While some see it as an exploitation of the shrinking job market, others defend its flexibility and ability to provide opportunities and get ‘a foot in the door’. Zero hour contracts are a discussion whereby every individual circumstance is unique to the single employee and indeed the employer.
Originating in the early 90s from the retail sector, Zero hour agreements remove the Employers obligation to contractually set a number of working hours to an employee .Employees are paid simply for the hours that they were required to work. A Company therefore, can easily vary the size and structure of their workforce on any single day to meet demand. A number of high profile corporations have adopted this employment contract in recent years and have taken criticism for its ever increasing usage.
With the Governments latest call for an immediate review of the contract, employers may be left wondering where they will stand in the future regarding zero hours and employment law. For some, the entire process of recruitment, structure and organisation of employees may have to be amended.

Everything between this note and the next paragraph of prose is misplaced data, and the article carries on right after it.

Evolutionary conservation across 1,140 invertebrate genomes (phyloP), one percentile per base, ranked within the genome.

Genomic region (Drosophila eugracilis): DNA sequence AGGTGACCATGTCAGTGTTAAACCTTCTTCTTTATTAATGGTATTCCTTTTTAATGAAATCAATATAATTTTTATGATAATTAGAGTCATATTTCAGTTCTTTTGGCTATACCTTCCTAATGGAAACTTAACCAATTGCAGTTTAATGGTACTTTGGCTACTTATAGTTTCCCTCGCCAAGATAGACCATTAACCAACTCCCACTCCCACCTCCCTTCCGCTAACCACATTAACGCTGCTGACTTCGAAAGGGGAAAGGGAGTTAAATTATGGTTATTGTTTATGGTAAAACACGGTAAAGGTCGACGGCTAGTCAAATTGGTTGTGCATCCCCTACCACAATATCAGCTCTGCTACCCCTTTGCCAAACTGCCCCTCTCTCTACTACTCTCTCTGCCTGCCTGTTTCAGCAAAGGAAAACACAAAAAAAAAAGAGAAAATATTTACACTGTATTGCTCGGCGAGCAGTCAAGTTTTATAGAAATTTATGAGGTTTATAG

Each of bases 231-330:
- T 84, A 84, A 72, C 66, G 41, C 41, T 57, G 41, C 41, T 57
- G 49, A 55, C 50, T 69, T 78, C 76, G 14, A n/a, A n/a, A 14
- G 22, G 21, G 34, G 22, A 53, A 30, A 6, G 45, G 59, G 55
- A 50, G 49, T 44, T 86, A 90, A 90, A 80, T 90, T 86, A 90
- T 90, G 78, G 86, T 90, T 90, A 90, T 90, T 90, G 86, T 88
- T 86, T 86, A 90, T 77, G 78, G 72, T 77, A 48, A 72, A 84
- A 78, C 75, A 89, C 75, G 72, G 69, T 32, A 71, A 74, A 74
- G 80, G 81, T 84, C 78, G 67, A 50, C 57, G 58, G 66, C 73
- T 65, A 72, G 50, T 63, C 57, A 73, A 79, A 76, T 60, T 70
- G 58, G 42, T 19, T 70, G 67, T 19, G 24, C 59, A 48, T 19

Despite the media storm, the Unions and the pitch-fork wielding mobs, it was an interesting statistic from the CIPD (Chartered Institute of Personnel and Development) that 38% of those on zero hour contracts described themselves as working full time. This suggests that generally a 40 hour working week was standard for more than 1/3rd of these workers. This is without considering those who view their job as part time which may equally suit them and indeed those who view their position as a flexible working contract with which they can work around other commitments.
Individuals working on these contracts must be paid at least the national minimum wage while working on premises. For sectors such as healthcare or industry that use varying shift patterns – it is against the law to place a zero hour employee ‘on call’ but not pay them for this time if they remain on premises.
As an Employer considering recruiting zero hour employees for the first time, it may be helpful to consider the following individuals;
• Students – often seeking part time employment while they focus on their studies. The flexibility they require can often create a very efficient partnership.
• Retired – Particularly those with experience in the required sectors. They can offer their skills and knowledge and may have fewer commitments, more spare time and this contract could suit them perfectly.
• Interested Individuals –Individuals whom may not meet particular job requirements but show willingness and commitment to learn further. This gives Employers an opportunity to take a closer look at the employee and ascertain whether they could develop the skills and knowledge for a full time position.